Burton Bradstock – a September sea swim

“Burton Bradstock is clearly a place where locals like to come, planning a day around its simple attractions: the beach, the bathing, a spot of fossil hunting, the shelter of the cliffs, the exceptionally good cafe, the odd frisbee, a magazine, or perhaps a book.”

The water of Lyme Bay is wheezing heavily as we plunge our feet into the shingle of the beach at Burton Bradstock. The waves roll in almost perpendicular to the shoreline here, where Chesil Beach begins (or ends depending on whether you’ve made your way down the coast from Portland Bill) and there’s a distinctly heftier swell off the beach than a few miles away at Lyme Regis, where we enjoyed an icy dip just after the sun came up a few hours ago.

With the sun high and bass fishermen casting far out to sea along the beach, we quickly whip off our clothes and make a run for the water. One stride, two strides and the shingle between our toes disappears. Three strokes from shore and we’re well out of our depth. I’m swimming here with my girlfriend Keeley and my best friend Tom. His better half and our lovely friend, Emily, is on towel duty on the beach, ready to wrap us up when we eventually emerge from the frothy waves.

Taking my cue from Roger’s approach when he swam here for Waterlog, I allow myself to be enveloped by the sea. The power of the water here is far more noticeable than at the sheltered beach at Lyme, something which Roger Deakin notes in a passage about Iris Murdoch almost drowning on this stretch of coast during one of her renowned sea swims. At Lyme it’s all glassy surfaces and dives to the surface to check out the seaweed. Here it’s all about keeping moving, watching the waves and ensuring you stay close to dry land.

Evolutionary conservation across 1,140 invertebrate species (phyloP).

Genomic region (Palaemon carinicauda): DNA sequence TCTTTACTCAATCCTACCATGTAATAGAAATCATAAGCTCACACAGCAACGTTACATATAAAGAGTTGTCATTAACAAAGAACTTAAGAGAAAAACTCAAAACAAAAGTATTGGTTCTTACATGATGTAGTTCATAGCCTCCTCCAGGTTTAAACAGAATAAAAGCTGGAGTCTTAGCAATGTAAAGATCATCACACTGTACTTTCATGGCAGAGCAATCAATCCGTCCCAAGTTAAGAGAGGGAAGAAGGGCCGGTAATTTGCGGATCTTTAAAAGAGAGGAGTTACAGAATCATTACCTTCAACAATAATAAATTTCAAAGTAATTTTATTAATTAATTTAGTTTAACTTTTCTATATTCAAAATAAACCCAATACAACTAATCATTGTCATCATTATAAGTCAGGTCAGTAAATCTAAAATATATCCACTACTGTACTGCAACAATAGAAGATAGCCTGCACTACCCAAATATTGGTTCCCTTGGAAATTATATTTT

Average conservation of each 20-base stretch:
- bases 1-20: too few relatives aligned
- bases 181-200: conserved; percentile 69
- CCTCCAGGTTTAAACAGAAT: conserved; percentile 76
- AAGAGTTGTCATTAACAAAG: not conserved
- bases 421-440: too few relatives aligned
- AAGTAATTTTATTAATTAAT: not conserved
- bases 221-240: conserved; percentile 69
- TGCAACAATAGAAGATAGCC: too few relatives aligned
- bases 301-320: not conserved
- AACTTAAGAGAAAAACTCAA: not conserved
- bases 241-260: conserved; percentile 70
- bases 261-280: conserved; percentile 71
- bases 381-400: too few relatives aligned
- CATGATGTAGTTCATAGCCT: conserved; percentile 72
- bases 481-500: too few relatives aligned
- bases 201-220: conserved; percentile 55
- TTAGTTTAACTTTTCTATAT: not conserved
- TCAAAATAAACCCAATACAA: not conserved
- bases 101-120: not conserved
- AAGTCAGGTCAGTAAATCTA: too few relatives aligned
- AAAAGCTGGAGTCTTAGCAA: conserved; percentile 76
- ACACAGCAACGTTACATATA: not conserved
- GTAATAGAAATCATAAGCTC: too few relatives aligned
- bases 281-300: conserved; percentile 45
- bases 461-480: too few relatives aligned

The water at Burton Bradstock on this bright late summer/early autumn day is what might politely be termed bracing. But a few hearty strokes and my body is used to the chill. It seems that the more I swim in open water, the quicker my body adjusts to those low temperatures. How long that’ll last into winter, though, remains to be seen.

Keeley decides to head in, Emily helping her maintain a modicum of modesty as she changes on the bustling beach. Meanwhile, as our nearest bass hunter sends a huge weight flying into the deep, Tom and I stop for a water conference. Treading water, we talk about that feeling of being ‘in nature’, something Roger returns to often in the book and which Alice Roberts touches on in her Wild Swimming documentary. Swimming in wide circles, looking up at the stratus clouds and staring down the straight expanse of Chesil Beach, there’s very much a feeling of being in the scene, rather than simply looking at it.

We ease our way back to shore, wet shingle clogging our jeans as we struggle to get them back on after we’ve dried off. In the Hive Beach cafe, munching on a huge plate of sardines, I wonder what Roger would make of things here. He talks of this being a ‘locals spot’. Today, it’s a magnet for visitors, the last vestiges of summer weather drawing out the crowds. The Hive Beach cafe is a stunning place to eat, although with its own cookbook and a rather decent wine list, perhaps some way from what Roger would remember when he came here in the 90s.

But with other swimmers heading into the water as we leave, I once again return to the feeling I’ve had at other places on my travels for the blog: that Roger would love just how many people are willing to overlook a nip in the air and simply dive in, wherever that may be. Burton Bradstock remains the delightful swimming spot Roger visited in Waterlog. Just as lovely, maybe a touch more popular and all the better for it.

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